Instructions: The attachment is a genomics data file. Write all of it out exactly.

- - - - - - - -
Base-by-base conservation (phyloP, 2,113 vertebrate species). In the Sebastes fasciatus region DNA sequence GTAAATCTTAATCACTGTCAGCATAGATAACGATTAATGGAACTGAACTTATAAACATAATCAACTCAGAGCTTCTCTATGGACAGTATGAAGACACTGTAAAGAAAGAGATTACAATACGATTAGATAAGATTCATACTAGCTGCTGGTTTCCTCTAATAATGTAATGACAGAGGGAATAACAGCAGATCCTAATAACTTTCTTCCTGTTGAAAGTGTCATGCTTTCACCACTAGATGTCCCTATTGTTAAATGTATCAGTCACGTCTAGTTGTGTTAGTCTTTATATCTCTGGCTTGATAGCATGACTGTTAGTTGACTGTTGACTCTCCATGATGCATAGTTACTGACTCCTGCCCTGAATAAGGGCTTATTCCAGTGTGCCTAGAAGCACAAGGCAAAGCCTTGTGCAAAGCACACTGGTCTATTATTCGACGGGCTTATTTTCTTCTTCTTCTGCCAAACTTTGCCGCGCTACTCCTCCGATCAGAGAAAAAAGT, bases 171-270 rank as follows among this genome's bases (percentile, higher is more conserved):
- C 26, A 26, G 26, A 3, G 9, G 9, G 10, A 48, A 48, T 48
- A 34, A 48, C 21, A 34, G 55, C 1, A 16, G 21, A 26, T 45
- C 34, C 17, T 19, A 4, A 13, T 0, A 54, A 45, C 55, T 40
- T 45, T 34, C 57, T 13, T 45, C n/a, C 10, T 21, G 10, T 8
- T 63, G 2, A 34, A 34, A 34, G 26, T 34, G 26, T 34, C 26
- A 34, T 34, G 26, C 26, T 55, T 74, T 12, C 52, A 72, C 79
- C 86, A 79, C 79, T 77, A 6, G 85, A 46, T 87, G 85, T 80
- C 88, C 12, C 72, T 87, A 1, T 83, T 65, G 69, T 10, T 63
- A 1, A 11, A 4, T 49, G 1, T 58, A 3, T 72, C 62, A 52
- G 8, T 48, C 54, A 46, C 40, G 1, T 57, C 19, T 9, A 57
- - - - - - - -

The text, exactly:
Base-by-base conservation (phyloP, 2,113 vertebrate species). In the Sebastes fasciatus region DNA sequence GTAAATCTTAATCACTGTCAGCATAGATAACGATTAATGGAACTGAACTTATAAACATAATCAACTCAGAGCTTCTCTATGGACAGTATGAAGACACTGTAAAGAAAGAGATTACAATACGATTAGATAAGATTCATACTAGCTGCTGGTTTCCTCTAATAATGTAATGACAGAGGGAATAACAGCAGATCCTAATAACTTTCTTCCTGTTGAAAGTGTCATGCTTTCACCACTAGATGTCCCTATTGTTAAATGTATCAGTCACGTCTAGTTGTGTTAGTCTTTATATCTCTGGCTTGATAGCATGACTGTTAGTTGACTGTTGACTCTCCATGATGCATAGTTACTGACTCCTGCCCTGAATAAGGGCTTATTCCAGTGTGCCTAGAAGCACAAGGCAAAGCCTTGTGCAAAGCACACTGGTCTATTATTCGACGGGCTTATTTTCTTCTTCTTCTGCCAAACTTTGCCGCGCTACTCCTCCGATCAGAGAAAAAAGT, bases 171-270 rank as follows among this genome's bases (percentile, higher is more conserved):
- C 26, A 26, G 26, A 3, G 9, G 9, G 10, A 48, A 48, T 48
- A 34, A 48, C 21, A 34, G 55, C 1, A 16, G 21, A 26, T 45
- C 34, C 17, T 19, A 4, A 13, T 0, A 54, A 45, C 55, T 40
- T 45, T 34, C 57, T 13, T 45, C n/a, C 10, T 21, G 10, T 8
- T 63, G 2, A 34, A 34, A 34, G 26, T 34, G 26, T 34, C 26
- A 34, T 34, G 26, C 26, T 55, T 74, T 12, C 52, A 72, C 79
- C 86, A 79, C 79, T 77, A 6, G 85, A 46, T 87, G 85, T 80
- C 88, C 12, C 72, T 87, A 1, T 83, T 65, G 69, T 10, T 63
- A 1, A 11, A 4, T 49, G 1, T 58, A 3, T 72, C 62, A 52
- G 8, T 48, C 54, A 46, C 40, G 1, T 57, C 19, T 9, A 57